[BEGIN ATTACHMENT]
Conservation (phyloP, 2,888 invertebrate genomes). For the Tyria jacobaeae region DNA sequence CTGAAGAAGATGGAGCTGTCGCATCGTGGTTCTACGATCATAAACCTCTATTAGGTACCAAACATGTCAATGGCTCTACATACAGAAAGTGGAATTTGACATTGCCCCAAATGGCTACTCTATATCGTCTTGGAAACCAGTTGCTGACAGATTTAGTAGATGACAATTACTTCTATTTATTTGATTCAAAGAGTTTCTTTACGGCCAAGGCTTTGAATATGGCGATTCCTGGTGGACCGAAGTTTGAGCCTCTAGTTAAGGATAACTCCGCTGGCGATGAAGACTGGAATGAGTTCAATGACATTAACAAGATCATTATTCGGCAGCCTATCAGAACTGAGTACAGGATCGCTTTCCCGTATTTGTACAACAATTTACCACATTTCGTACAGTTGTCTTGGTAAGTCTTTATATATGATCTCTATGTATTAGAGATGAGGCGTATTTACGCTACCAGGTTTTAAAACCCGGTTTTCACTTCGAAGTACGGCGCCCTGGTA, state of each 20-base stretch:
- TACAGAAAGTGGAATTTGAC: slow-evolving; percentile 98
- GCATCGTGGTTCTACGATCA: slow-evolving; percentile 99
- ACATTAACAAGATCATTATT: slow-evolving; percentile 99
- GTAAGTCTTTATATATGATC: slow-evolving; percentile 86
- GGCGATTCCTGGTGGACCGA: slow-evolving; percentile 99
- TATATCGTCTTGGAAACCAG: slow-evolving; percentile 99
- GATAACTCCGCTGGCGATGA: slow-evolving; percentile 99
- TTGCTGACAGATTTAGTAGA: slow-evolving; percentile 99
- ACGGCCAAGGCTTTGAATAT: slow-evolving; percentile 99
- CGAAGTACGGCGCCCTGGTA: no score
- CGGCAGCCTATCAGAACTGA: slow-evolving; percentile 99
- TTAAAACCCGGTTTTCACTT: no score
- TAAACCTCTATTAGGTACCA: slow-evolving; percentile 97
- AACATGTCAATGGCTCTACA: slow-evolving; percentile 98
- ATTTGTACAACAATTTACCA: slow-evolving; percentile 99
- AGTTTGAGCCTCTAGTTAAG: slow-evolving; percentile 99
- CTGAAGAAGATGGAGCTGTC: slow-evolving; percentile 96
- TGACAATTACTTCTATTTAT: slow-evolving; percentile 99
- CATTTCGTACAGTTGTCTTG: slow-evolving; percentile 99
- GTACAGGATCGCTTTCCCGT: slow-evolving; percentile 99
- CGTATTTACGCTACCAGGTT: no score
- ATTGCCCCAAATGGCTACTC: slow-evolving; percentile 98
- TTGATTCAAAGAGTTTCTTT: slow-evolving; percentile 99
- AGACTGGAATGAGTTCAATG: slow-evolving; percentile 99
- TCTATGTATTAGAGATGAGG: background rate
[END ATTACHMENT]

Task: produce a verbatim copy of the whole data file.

Conservation (phyloP, 2,888 invertebrate genomes). For the Tyria jacobaeae region DNA sequence CTGAAGAAGATGGAGCTGTCGCATCGTGGTTCTACGATCATAAACCTCTATTAGGTACCAAACATGTCAATGGCTCTACATACAGAAAGTGGAATTTGACATTGCCCCAAATGGCTACTCTATATCGTCTTGGAAACCAGTTGCTGACAGATTTAGTAGATGACAATTACTTCTATTTATTTGATTCAAAGAGTTTCTTTACGGCCAAGGCTTTGAATATGGCGATTCCTGGTGGACCGAAGTTTGAGCCTCTAGTTAAGGATAACTCCGCTGGCGATGAAGACTGGAATGAGTTCAATGACATTAACAAGATCATTATTCGGCAGCCTATCAGAACTGAGTACAGGATCGCTTTCCCGTATTTGTACAACAATTTACCACATTTCGTACAGTTGTCTTGGTAAGTCTTTATATATGATCTCTATGTATTAGAGATGAGGCGTATTTACGCTACCAGGTTTTAAAACCCGGTTTTCACTTCGAAGTACGGCGCCCTGGTA, state of each 20-base stretch:
- TACAGAAAGTGGAATTTGAC: slow-evolving; percentile 98
- GCATCGTGGTTCTACGATCA: slow-evolving; percentile 99
- ACATTAACAAGATCATTATT: slow-evolving; percentile 99
- GTAAGTCTTTATATATGATC: slow-evolving; percentile 86
- GGCGATTCCTGGTGGACCGA: slow-evolving; percentile 99
- TATATCGTCTTGGAAACCAG: slow-evolving; percentile 99
- GATAACTCCGCTGGCGATGA: slow-evolving; percentile 99
- TTGCTGACAGATTTAGTAGA: slow-evolving; percentile 99
- ACGGCCAAGGCTTTGAATAT: slow-evolving; percentile 99
- CGAAGTACGGCGCCCTGGTA: no score
- CGGCAGCCTATCAGAACTGA: slow-evolving; percentile 99
- TTAAAACCCGGTTTTCACTT: no score
- TAAACCTCTATTAGGTACCA: slow-evolving; percentile 97
- AACATGTCAATGGCTCTACA: slow-evolving; percentile 98
- ATTTGTACAACAATTTACCA: slow-evolving; percentile 99
- AGTTTGAGCCTCTAGTTAAG: slow-evolving; percentile 99
- CTGAAGAAGATGGAGCTGTC: slow-evolving; percentile 96
- TGACAATTACTTCTATTTAT: slow-evolving; percentile 99
- CATTTCGTACAGTTGTCTTG: slow-evolving; percentile 99
- GTACAGGATCGCTTTCCCGT: slow-evolving; percentile 99
- CGTATTTACGCTACCAGGTT: no score
- ATTGCCCCAAATGGCTACTC: slow-evolving; percentile 98
- TTGATTCAAAGAGTTTCTTT: slow-evolving; percentile 99
- AGACTGGAATGAGTTCAATG: slow-evolving; percentile 99
- TCTATGTATTAGAGATGAGG: background rate